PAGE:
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Alexis, it sounds like you're in college maybe and deciding your next steps?


The beauty of law and law school is that it prepares you for so many types of jobs in addition to being a lawyer. Law school hones your ability to read, analyze, and write on complex material, and encourages improvements in organization skills, time management, etc. Those skills will serve you well no matter what path you ultimately choose.


Besides that, law is an incredibly broad field. Almost anything you might be interested in, or passionate about, probably has a law component that is more or less directly involved. Many industries are regulated, anything with a customer component will have contract, employment, or intellectual property issues, entertainment of course has IP and talent management issues, anything to do with the environment, real estate, will have conservation issues, air/water quality, etc. Retail of course has production and products liability issues. So if the law appeals to you, are very likely going to be able to match it to a passion of yours, topically, and be able to have a satisfying career.


As for jobs, the typical progression is that after first year of law school, most kids get some type of unpaid internship, and then in the fall of your second year, there are many law firms that come to campus for on campus interviews. They come find you, rather than vice versa. If you do well, these firms will offer you a position for second year summer and if you do well there, for a post-graduation position. Do your best with your classes, and extras such as law journal and/or moot court are very helpful. Even if the on campus interviews don't pan out for you, any law school has a career office where they can help you to look for something in or out of a law firm, public service (i.e. not so much corporate), judge clerkships, etc. They have that support system built in.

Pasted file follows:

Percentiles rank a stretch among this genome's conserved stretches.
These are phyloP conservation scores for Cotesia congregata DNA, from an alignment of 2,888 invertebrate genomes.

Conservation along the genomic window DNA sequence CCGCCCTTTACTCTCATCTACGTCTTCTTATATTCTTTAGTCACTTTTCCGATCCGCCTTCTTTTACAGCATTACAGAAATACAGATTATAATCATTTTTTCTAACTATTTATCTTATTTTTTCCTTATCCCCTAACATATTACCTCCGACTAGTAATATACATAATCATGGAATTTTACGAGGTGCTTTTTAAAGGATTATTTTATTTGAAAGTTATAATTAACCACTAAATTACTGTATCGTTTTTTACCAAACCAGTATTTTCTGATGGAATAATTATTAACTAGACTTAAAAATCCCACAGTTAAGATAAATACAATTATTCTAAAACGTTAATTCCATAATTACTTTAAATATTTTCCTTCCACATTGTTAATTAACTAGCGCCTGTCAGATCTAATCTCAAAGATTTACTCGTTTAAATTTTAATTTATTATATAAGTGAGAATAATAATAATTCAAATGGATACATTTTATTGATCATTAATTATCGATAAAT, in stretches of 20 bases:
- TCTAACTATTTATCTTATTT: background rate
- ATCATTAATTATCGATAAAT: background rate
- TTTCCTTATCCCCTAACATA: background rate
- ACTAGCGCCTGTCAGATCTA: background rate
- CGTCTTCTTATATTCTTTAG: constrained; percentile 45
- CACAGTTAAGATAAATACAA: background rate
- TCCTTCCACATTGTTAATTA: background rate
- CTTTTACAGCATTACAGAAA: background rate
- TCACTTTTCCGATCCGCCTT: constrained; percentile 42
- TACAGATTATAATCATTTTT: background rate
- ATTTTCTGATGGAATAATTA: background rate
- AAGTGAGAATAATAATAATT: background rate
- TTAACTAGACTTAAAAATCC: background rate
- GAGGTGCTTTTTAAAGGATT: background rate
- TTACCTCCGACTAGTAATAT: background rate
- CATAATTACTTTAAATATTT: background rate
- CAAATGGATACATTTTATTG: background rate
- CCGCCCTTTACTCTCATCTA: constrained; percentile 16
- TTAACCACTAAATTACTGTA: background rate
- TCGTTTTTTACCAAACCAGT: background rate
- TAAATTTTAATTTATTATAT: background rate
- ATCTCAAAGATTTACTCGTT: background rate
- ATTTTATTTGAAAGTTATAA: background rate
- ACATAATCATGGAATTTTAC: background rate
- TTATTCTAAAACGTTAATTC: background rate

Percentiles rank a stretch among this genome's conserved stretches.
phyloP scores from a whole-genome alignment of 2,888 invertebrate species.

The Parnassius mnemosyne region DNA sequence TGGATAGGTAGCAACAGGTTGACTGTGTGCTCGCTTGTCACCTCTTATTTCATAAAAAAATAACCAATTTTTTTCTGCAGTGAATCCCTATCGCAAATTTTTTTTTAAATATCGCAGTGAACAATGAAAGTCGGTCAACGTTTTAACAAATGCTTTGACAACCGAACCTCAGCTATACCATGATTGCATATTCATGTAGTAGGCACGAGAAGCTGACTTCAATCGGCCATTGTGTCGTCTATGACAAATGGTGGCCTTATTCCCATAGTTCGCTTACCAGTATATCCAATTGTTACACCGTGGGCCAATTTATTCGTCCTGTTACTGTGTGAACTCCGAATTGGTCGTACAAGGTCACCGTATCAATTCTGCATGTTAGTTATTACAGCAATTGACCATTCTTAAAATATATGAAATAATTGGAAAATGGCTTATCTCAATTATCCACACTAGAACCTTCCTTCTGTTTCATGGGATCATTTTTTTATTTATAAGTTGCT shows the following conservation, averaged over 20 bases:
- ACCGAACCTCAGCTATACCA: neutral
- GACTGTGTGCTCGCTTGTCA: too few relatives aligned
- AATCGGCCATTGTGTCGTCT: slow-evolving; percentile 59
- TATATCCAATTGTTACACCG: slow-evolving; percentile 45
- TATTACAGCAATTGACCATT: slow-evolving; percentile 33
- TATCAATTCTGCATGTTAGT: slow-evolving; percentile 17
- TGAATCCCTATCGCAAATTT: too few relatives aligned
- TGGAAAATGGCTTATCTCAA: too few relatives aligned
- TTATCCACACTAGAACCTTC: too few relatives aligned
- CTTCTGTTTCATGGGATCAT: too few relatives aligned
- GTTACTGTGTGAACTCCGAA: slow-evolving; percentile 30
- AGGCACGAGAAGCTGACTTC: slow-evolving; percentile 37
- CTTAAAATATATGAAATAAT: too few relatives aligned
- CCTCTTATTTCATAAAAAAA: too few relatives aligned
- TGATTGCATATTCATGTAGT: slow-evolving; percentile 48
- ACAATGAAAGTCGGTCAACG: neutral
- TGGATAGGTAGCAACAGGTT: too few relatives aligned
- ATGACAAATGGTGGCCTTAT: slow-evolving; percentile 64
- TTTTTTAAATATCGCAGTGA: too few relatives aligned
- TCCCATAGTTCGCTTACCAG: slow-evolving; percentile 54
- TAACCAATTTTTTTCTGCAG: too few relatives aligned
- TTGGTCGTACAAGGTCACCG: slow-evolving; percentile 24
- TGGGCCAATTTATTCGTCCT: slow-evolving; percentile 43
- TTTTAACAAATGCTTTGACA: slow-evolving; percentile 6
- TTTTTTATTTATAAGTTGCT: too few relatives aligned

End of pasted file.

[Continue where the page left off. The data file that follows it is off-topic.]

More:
So yeah, it's a pretty good career.

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Kim’s Answer

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Alexis,

You are right to be concerned. There are all kinds of stats out there about lawyers not finding jobs. I would suggest that while you are looking into it, you also look at Paralegal programs. Paralegals can do almost anything a lawyer can do, but the education is cheaper, and you are operating under the lawyer's license, so he is the one who has to be concerned about making sure your work is right.


Brand new paralegals often start with basic work, like interviewing clients, assembling documents, etc. But in time, they are working on trials, drafting motions, etc.


Different states have different standards, and in fact, many states don't regulate paralegals yet, although this is shifting. As far as education, you can get an Associate's Degree in Paralegal Studies. Or, get a Bachelor's degree in anything, and then get a paralegal certificate. There are also a couple of organizations that "certify" paralegals, but this is not usually required. It is all in a state of flux. In fact, one state, I think Oregon(?) has limited practice paralegals, who can actually work on their own doing very basic legal work!


Law is very hard work, very tedious, and very rewarding. I was able to sit through some pre-trial activities with my attorney, and he let me participate as though I was his paralegal. It was exciting!!


Kim

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Mitch’s Answer

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I would recommend taking some law courses in college and getting an internship or office job part time in a court or law office to decide if you are passionate about the study of law.

Many young people who do not investigate the practice, attend law school only to find out once they leave school that the practice of law was not what they envisioned it would be in school.